Abstract: The COVID-19 crisis shows the capacity to challenge current growth-ideology inherited by mainstream tourism science. The aim of this speech is to challenge economic science’s most important weapon, that is economists’ belief that their fundamental ontological assumptions are based on reasonable and consistent arguments (Brodbeck 2012). Following the Cartesian ontology of modern science rooted in classical physics, economists presume that to ‘objective things’ can be assigned the empty and abstract measurement unit of ‘money’ in the form of a ‘price’ (Brodbeck 2019). However, because of this flawed ontological transformation of social acts into a mathematical form, production processes and social acts of exchange, technological processes and even the arts and human skills, such as caring and hospitality, stop being social processes, becoming instead abstract elements in economic equations (ibid, 2019, 16). By referring to this untenable ontology, it is shown that economic science is neither an empirically exact science (humans don’t behave like mechanical objects of classical physics) nor value-free (Putnam & Walsh, 2014). Rather, it represents an implicit ethics (Brodbeck, 2014). The presentation sketches the elements of a post-mechanist economic theory which defines ‘The Economy’ as a socio-communicative network for meaning creation (Brodbeck, 2001). This theory is corroborated by findings from a nationwide survey of Norwegian micro-entrepreneurs in nature-based tourism (Fuchs et al., 2021). The presentation concludes with propositions for a transformative and compassionate tourism science which reclaims the voice of those who are methodologically excluded as ‘things’ and treated as ‘incentive-objects’ (Gretzel et al., 2020). Buddhist philosophy is stressed, claiming that compassion is the highest form of knowledge, thus, ethics cannot be separated from epistemology (Brodbeck, 2011). Transformative tourism scientists are expected to empower humans in tourism-related contexts to use their awareness for their own cognizance (gnosis) and mental self-shaping to realize that there is neither a meta-physical (neo-Darwinian) nor a biological (‘the selfish gene’) reason condemning humans to a particular destiny (Fuchs, 2022).
Brodbeck, K-H. (2001). Umrisse einer postmechanischen Ökonomie, In R. Benedikter (Ed.), Postmaterialismus (pp. 117-142), Metropolis.
Brodbeck, K-H. (2011). Money: The global power of an illusion: A Buddhist perspective. In Fay, S., & Bruckner, M. (eds) Buddhism as a stronghold of free thinking: Social, ethical, and philosophical dimensions of Buddhism. Ubuntu, Ulm, 119-148.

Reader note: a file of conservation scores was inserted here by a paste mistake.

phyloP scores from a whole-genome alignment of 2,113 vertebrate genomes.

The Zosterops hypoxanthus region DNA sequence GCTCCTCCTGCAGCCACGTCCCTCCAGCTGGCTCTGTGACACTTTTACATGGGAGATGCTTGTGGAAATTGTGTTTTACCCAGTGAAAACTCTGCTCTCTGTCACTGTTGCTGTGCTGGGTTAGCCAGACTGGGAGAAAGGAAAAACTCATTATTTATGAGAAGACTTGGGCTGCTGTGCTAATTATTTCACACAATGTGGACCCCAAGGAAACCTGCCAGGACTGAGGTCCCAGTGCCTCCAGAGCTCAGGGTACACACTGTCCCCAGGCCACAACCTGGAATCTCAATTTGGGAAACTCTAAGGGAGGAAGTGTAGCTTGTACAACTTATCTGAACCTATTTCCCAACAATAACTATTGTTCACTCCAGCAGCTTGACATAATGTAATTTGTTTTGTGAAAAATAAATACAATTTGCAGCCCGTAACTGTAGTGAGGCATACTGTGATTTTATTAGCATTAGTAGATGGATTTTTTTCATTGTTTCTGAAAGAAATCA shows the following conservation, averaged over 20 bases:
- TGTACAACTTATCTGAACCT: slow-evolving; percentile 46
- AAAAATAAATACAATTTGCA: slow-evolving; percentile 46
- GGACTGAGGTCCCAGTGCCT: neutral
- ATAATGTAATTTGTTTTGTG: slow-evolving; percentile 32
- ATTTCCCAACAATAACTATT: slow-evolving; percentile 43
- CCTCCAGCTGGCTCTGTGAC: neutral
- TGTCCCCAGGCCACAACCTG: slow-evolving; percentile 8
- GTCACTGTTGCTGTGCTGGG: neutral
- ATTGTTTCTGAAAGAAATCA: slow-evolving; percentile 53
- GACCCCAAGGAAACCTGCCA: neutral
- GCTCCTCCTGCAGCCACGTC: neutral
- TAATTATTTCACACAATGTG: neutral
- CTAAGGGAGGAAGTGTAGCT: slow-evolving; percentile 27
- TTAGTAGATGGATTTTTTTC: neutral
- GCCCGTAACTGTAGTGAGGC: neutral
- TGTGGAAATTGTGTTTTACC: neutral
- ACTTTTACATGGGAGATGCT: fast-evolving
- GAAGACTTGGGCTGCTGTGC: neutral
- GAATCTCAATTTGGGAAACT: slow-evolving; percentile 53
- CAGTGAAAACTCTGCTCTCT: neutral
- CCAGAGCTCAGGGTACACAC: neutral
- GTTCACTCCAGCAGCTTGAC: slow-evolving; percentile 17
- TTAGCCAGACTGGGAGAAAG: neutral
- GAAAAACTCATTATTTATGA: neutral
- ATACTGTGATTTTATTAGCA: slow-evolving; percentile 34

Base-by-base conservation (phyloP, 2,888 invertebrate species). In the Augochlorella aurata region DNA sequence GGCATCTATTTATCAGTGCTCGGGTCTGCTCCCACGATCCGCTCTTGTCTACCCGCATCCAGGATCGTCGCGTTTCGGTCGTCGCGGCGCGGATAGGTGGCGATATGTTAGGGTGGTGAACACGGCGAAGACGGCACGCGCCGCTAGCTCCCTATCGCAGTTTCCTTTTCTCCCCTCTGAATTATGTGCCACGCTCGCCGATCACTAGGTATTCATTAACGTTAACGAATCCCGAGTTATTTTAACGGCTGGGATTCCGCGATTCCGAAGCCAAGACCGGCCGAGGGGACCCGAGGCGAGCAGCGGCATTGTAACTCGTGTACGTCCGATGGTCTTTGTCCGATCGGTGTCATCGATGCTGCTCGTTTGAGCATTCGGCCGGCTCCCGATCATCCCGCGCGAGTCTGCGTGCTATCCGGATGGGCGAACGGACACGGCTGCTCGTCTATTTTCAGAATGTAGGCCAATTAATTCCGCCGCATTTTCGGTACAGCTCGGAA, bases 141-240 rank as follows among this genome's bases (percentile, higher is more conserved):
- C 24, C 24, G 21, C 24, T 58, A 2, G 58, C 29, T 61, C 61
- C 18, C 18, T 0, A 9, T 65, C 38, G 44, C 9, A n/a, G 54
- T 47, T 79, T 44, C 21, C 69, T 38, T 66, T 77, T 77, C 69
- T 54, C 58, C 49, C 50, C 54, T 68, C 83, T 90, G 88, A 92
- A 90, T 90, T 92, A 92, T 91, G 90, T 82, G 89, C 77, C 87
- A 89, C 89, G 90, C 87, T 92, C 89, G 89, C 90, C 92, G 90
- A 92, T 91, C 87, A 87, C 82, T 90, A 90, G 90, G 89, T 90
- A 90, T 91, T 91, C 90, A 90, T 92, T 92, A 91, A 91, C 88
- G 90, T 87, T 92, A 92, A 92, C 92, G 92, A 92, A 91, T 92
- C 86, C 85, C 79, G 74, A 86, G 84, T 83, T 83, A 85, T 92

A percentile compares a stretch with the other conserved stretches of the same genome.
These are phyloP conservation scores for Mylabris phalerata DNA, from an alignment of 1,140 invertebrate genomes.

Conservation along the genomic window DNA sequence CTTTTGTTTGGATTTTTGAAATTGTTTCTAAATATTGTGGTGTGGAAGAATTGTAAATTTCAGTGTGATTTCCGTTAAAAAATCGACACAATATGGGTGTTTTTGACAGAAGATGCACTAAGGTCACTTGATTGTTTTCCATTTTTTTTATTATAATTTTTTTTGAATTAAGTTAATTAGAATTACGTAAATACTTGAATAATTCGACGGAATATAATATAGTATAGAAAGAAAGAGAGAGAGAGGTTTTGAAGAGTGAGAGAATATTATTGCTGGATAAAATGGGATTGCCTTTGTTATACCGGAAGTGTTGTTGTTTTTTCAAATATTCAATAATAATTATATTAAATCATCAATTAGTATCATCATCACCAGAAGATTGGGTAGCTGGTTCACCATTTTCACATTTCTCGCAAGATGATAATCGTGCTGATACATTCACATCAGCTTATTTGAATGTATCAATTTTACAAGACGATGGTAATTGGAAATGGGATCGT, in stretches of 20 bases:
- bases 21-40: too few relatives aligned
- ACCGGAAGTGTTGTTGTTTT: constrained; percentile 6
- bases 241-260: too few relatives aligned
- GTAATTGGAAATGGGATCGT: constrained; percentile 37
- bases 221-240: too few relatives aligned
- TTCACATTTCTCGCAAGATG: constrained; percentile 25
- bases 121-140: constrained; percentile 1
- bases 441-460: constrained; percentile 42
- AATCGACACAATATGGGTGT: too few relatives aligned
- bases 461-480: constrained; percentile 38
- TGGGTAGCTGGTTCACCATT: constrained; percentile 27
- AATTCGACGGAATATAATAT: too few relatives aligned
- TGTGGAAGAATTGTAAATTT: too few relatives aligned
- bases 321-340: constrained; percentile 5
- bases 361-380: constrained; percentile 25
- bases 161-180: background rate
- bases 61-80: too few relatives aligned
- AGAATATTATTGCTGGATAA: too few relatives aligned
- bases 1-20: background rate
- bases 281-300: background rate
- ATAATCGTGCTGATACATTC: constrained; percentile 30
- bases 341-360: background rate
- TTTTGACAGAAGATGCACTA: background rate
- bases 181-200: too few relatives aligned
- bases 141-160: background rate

Brodbeck, K.H. (2012). Die Herrschaft des Geldes: Geschichte und Systematik, 2nd ed., Wissenschaftliche Buchgesellschaft, Darmstadt.
Brodbeck, K-H. (2014). Verborgene metaphysische Voraussetzungen in der zeitgenössischen Wirtschaftslehre, Working Paper 2, Cusanus University, Bernkastel-Kues.
Brodbeck, K-H. (2019). Die Illusion der Identität und die Krise der Wissenschaften, Working Paper 47, Cusanus University, Bernkastel-Kues.
Fuchs, M., Fossgard, K., Stensland, S. & Chekalina, T. (2021). Innovation and creativity in nature-based tourism: A critical reflection and assessment, In V. Haukeland, & P. Fredman (Eds.) Nordic Perspectives on Nature-based Tourism, (pp. 175-193), Edward Elgar.
Fuchs, M. (2022). Reflecting on the ideology of a mechanist economic science: From ontological inconsistencies towards a transformative tourism science, In Alzua-Sorzabal, A., Femenia-Serra, F. & Xiang, Z. (eds.), Transitioning towards the future of tourism destinations, Thomson-Reuters, Toronto (in print).
Gretzel, U., Fuchs, M., Baggio, R., Hoepken, W., Law, R., Neidhardt, J., Pesonen, J., Zanker, M., & Xiang, Z. (2020). e-Tourism beyond COVID-19: A call for transformative research. Information Technology & Tourism, 22, 187-203.
Putnam, H. & Walsh, V. (2014). The end of value-free economics. Routledge, Oxfordshire.
Professor Atour Taghipour
University of Le Havre, France
Atour TAGHIPOUR is a professor and the head of two international management
master programs at Normandy University in France (Master (II) of
International Purchasing and Master (I) of International Marketing). He
holds an HDR in management from Normandy University and a PhD in Industrial
Engineering from the Polytechnic School of Montreal in Canada. He received
two masters’ degrees, one in Management, Logistics & Strategy and other in
Industrial Engineering. He has more than ten years of experiences as a
manager in automobile industries. He has published different books and many
research papers in international journals. His areas of research are supply
chain and operations management.
Coordination of Supply Chains
Abstract: Supply chains are networks of loosely coupled business units characterised by distinct, yet mutually interdependent, planning decision domains. The main question that arises in the management of these networks is the coordination of supply chain members’ operations with minimum exchange of information. In practice, supply chain operations are generally coordinated and planned hierarchically, through the central and aggregated control of a corporate planning unit, which requires a high degree of information exchanges, or through the relatively inefficient upstream planning approach, in which operations are planned and the derived dependent demand is sent to suppliers. High degree of information exchanges leads to difficulties when independent members do not want to share information, such as cost, profit margin, inventory level or capacity utilisation. In order to address these difficulties, decentralised approaches of coordination of operations planning decisions based on some minimal information sharing have been proposed in many academic disciplines. This speech first proposes a systematic review of these approaches, and then outlines some research opportunities.